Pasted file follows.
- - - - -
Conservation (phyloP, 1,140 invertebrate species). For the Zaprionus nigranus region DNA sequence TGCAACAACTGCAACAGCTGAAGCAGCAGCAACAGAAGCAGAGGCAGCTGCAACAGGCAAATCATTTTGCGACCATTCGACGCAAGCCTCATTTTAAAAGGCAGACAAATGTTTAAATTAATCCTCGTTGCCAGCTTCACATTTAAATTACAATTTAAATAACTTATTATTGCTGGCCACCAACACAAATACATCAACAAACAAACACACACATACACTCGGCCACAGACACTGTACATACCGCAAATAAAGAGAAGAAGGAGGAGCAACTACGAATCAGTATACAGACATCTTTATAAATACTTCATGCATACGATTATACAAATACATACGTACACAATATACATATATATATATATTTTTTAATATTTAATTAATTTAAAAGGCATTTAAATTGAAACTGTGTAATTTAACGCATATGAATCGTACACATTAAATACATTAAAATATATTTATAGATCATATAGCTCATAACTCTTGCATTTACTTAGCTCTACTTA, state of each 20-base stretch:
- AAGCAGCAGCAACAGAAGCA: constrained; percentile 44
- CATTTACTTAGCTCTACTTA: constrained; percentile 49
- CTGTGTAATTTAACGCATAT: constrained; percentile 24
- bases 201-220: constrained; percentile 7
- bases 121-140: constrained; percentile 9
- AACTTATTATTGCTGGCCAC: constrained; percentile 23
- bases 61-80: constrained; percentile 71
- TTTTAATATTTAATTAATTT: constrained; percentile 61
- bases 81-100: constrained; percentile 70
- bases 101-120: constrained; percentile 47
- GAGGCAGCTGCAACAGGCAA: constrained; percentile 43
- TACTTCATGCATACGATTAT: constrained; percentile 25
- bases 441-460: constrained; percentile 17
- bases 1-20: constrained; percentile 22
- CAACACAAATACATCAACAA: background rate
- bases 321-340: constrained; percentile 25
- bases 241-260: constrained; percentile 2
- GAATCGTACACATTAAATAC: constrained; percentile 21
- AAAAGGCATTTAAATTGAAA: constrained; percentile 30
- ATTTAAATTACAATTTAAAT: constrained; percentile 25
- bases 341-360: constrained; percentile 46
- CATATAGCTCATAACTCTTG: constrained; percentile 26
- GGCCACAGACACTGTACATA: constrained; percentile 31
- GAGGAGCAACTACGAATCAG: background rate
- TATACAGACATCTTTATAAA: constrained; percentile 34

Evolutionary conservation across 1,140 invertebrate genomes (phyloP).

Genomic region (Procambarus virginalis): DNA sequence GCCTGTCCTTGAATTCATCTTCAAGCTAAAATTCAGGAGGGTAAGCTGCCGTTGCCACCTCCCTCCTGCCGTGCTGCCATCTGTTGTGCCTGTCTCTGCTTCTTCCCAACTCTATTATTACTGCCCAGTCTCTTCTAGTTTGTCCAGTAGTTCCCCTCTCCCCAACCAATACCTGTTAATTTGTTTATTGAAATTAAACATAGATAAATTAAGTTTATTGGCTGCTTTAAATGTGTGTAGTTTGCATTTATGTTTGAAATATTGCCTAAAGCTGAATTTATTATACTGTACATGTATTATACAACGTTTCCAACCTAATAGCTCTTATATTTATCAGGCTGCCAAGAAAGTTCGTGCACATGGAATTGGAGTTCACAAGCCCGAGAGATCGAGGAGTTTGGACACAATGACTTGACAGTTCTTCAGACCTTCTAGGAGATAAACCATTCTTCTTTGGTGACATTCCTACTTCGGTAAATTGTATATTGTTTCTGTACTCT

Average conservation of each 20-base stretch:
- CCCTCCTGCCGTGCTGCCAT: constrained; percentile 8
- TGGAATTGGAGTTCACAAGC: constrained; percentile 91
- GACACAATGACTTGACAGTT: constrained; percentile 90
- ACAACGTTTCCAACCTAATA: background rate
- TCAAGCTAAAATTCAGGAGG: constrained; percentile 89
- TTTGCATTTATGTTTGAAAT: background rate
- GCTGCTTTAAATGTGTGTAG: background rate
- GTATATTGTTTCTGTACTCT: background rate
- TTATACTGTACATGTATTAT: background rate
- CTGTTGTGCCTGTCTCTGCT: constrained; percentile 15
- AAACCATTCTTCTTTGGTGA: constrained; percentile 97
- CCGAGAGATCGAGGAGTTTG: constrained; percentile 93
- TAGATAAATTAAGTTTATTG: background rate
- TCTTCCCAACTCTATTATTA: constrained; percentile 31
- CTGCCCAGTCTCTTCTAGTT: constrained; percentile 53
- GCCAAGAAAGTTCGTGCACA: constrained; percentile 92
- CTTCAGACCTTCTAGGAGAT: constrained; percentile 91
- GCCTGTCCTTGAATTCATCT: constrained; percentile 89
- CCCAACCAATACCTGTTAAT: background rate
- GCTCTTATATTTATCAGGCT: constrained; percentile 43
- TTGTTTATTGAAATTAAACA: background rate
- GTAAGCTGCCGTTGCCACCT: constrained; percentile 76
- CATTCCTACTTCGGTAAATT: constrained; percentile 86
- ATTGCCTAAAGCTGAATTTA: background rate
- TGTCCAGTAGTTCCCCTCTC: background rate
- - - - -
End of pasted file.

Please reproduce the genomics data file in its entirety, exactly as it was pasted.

Conservation (phyloP, 1,140 invertebrate species). For the Zaprionus nigranus region DNA sequence TGCAACAACTGCAACAGCTGAAGCAGCAGCAACAGAAGCAGAGGCAGCTGCAACAGGCAAATCATTTTGCGACCATTCGACGCAAGCCTCATTTTAAAAGGCAGACAAATGTTTAAATTAATCCTCGTTGCCAGCTTCACATTTAAATTACAATTTAAATAACTTATTATTGCTGGCCACCAACACAAATACATCAACAAACAAACACACACATACACTCGGCCACAGACACTGTACATACCGCAAATAAAGAGAAGAAGGAGGAGCAACTACGAATCAGTATACAGACATCTTTATAAATACTTCATGCATACGATTATACAAATACATACGTACACAATATACATATATATATATATTTTTTAATATTTAATTAATTTAAAAGGCATTTAAATTGAAACTGTGTAATTTAACGCATATGAATCGTACACATTAAATACATTAAAATATATTTATAGATCATATAGCTCATAACTCTTGCATTTACTTAGCTCTACTTA, state of each 20-base stretch:
- AAGCAGCAGCAACAGAAGCA: constrained; percentile 44
- CATTTACTTAGCTCTACTTA: constrained; percentile 49
- CTGTGTAATTTAACGCATAT: constrained; percentile 24
- bases 201-220: constrained; percentile 7
- bases 121-140: constrained; percentile 9
- AACTTATTATTGCTGGCCAC: constrained; percentile 23
- bases 61-80: constrained; percentile 71
- TTTTAATATTTAATTAATTT: constrained; percentile 61
- bases 81-100: constrained; percentile 70
- bases 101-120: constrained; percentile 47
- GAGGCAGCTGCAACAGGCAA: constrained; percentile 43
- TACTTCATGCATACGATTAT: constrained; percentile 25
- bases 441-460: constrained; percentile 17
- bases 1-20: constrained; percentile 22
- CAACACAAATACATCAACAA: background rate
- bases 321-340: constrained; percentile 25
- bases 241-260: constrained; percentile 2
- GAATCGTACACATTAAATAC: constrained; percentile 21
- AAAAGGCATTTAAATTGAAA: constrained; percentile 30
- ATTTAAATTACAATTTAAAT: constrained; percentile 25
- bases 341-360: constrained; percentile 46
- CATATAGCTCATAACTCTTG: constrained; percentile 26
- GGCCACAGACACTGTACATA: constrained; percentile 31
- GAGGAGCAACTACGAATCAG: background rate
- TATACAGACATCTTTATAAA: constrained; percentile 34

Evolutionary conservation across 1,140 invertebrate genomes (phyloP).

Genomic region (Procambarus virginalis): DNA sequence GCCTGTCCTTGAATTCATCTTCAAGCTAAAATTCAGGAGGGTAAGCTGCCGTTGCCACCTCCCTCCTGCCGTGCTGCCATCTGTTGTGCCTGTCTCTGCTTCTTCCCAACTCTATTATTACTGCCCAGTCTCTTCTAGTTTGTCCAGTAGTTCCCCTCTCCCCAACCAATACCTGTTAATTTGTTTATTGAAATTAAACATAGATAAATTAAGTTTATTGGCTGCTTTAAATGTGTGTAGTTTGCATTTATGTTTGAAATATTGCCTAAAGCTGAATTTATTATACTGTACATGTATTATACAACGTTTCCAACCTAATAGCTCTTATATTTATCAGGCTGCCAAGAAAGTTCGTGCACATGGAATTGGAGTTCACAAGCCCGAGAGATCGAGGAGTTTGGACACAATGACTTGACAGTTCTTCAGACCTTCTAGGAGATAAACCATTCTTCTTTGGTGACATTCCTACTTCGGTAAATTGTATATTGTTTCTGTACTCT

Average conservation of each 20-base stretch:
- CCCTCCTGCCGTGCTGCCAT: constrained; percentile 8
- TGGAATTGGAGTTCACAAGC: constrained; percentile 91
- GACACAATGACTTGACAGTT: constrained; percentile 90
- ACAACGTTTCCAACCTAATA: background rate
- TCAAGCTAAAATTCAGGAGG: constrained; percentile 89
- TTTGCATTTATGTTTGAAAT: background rate
- GCTGCTTTAAATGTGTGTAG: background rate
- GTATATTGTTTCTGTACTCT: background rate
- TTATACTGTACATGTATTAT: background rate
- CTGTTGTGCCTGTCTCTGCT: constrained; percentile 15
- AAACCATTCTTCTTTGGTGA: constrained; percentile 97
- CCGAGAGATCGAGGAGTTTG: constrained; percentile 93
- TAGATAAATTAAGTTTATTG: background rate
- TCTTCCCAACTCTATTATTA: constrained; percentile 31
- CTGCCCAGTCTCTTCTAGTT: constrained; percentile 53
- GCCAAGAAAGTTCGTGCACA: constrained; percentile 92
- CTTCAGACCTTCTAGGAGAT: constrained; percentile 91
- GCCTGTCCTTGAATTCATCT: constrained; percentile 89
- CCCAACCAATACCTGTTAAT: background rate
- GCTCTTATATTTATCAGGCT: constrained; percentile 43
- TTGTTTATTGAAATTAAACA: background rate
- GTAAGCTGCCGTTGCCACCT: constrained; percentile 76
- CATTCCTACTTCGGTAAATT: constrained; percentile 86
- ATTGCCTAAAGCTGAATTTA: background rate
- TGTCCAGTAGTTCCCCTCTC: background rate